It’s a sales manager’s job to ensure that the right resources are applied to the right set of tasks and objectives.
Even though they have to juggle a lot of responsibilities in the way of meetings and reporting, the best sales leaders spend most of their time working with their salespeople, training, teaching, and coaching. They know that their success as a manager requires that they develop their salespeople to be their very best.
But what if your sales organization doesn’t have a manager? How can you sell effectively without the processes, goals, and accountability that a manager provides?
As your own sales manager, you are responsible for ensuring that your company meets its goals. Since the primary resources for you to achieve those goals are your own talents and efforts, you are also responsible for your personal and professional development.
Nobody said that selling without a sales manager was going to be easy—but it’s not impossible. Here are three ways you can live up to the task.
#1: Set Your Own Goals and Accountabilities
Goals help you know what is expected of you. Accountabilities set up a feedback loop so you know where you stand and what needs to be changed. Even without the support of a good sales manager, you shouldn’t work without goals and accountabilities.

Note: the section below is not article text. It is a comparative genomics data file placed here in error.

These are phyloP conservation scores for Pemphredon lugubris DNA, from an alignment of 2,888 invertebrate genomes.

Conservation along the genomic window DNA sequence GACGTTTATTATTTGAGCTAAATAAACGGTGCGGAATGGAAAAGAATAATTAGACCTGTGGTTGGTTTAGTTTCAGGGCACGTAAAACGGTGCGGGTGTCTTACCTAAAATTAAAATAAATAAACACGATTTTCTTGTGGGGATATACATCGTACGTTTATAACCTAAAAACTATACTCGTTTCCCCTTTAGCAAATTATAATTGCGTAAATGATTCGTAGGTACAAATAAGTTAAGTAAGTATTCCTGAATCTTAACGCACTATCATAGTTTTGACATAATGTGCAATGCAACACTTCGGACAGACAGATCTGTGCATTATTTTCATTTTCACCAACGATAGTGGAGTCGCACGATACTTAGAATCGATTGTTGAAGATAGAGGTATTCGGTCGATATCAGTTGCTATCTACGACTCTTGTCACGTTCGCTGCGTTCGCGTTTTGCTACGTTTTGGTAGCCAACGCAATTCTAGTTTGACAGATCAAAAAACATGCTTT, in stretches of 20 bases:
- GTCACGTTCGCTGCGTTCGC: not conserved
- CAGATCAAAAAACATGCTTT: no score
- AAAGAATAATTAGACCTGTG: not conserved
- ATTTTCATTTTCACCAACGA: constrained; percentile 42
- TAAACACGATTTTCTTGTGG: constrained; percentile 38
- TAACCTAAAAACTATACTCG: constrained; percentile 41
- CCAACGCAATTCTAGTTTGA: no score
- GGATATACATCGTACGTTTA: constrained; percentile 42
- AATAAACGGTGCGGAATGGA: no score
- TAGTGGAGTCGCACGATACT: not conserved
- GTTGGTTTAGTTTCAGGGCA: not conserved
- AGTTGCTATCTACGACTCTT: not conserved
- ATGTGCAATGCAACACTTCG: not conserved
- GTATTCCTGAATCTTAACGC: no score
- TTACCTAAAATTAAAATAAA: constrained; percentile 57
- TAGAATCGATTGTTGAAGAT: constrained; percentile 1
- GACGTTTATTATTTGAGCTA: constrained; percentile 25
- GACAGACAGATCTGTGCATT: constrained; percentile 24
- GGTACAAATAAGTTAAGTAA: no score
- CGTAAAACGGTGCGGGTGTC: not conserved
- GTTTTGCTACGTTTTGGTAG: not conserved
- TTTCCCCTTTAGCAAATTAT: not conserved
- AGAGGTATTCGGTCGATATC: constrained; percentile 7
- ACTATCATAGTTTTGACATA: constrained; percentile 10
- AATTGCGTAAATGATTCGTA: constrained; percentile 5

The easiest way to start this process is by determining your long term goals and working backwards. First, ask yourself, “What do I have to produce this calendar year to be personally successful? How much profit will my sales generate for the company, and will that profit be enough to help the company reach its business goals?”
The answers to those questions will help form your long-term goals. Once they’re in place, you can break them into more manageable and actionable short-term goals. For example, if you need to generate $1,000,000 in new revenue annually, then you know your short-term goal is to generate $250,000 each calendar quarter.
To make your short-term goals more meaningful and specific, a few important data points need to be added. If your average deal size is $50,000, then you know you need to win five deals each quarter to make your $250,000 goal. You also need to know what your win rate is when you compete for deals. If you win 50% of the deals for which you compete, then you know you need to compete for at least 10 deals each quarter to win the five deals you need.
Having quarterly opportunity goals is necessary to hitting your sales goals. How many opportunities will you need to create each quarter to reach your revenue goal, keeping in mind your win ratio and average deal size?
Regular pipeline reviews are a typical part of the sales manager/sales rep relationship. Even if you have nobody to report to, conducting these reviews independently will allow you to understand what’s working, what’s not working, and what changes need to be made.
What’s a pipeline review?
A pipeline review is a review of all of the opportunities you are pursuing and where they are in the sales process. One of the primary questions a sales manager would want to answer by reviewing your pipeline is whether you have enough opportunities to reach your quarterly goals. Without enough opportunities, you are unlikely to meet your numbers.
To review your pipeline, grab a report from your CRM that shows you all of your opportunities and their stage in your sales process. Then, answer these questions: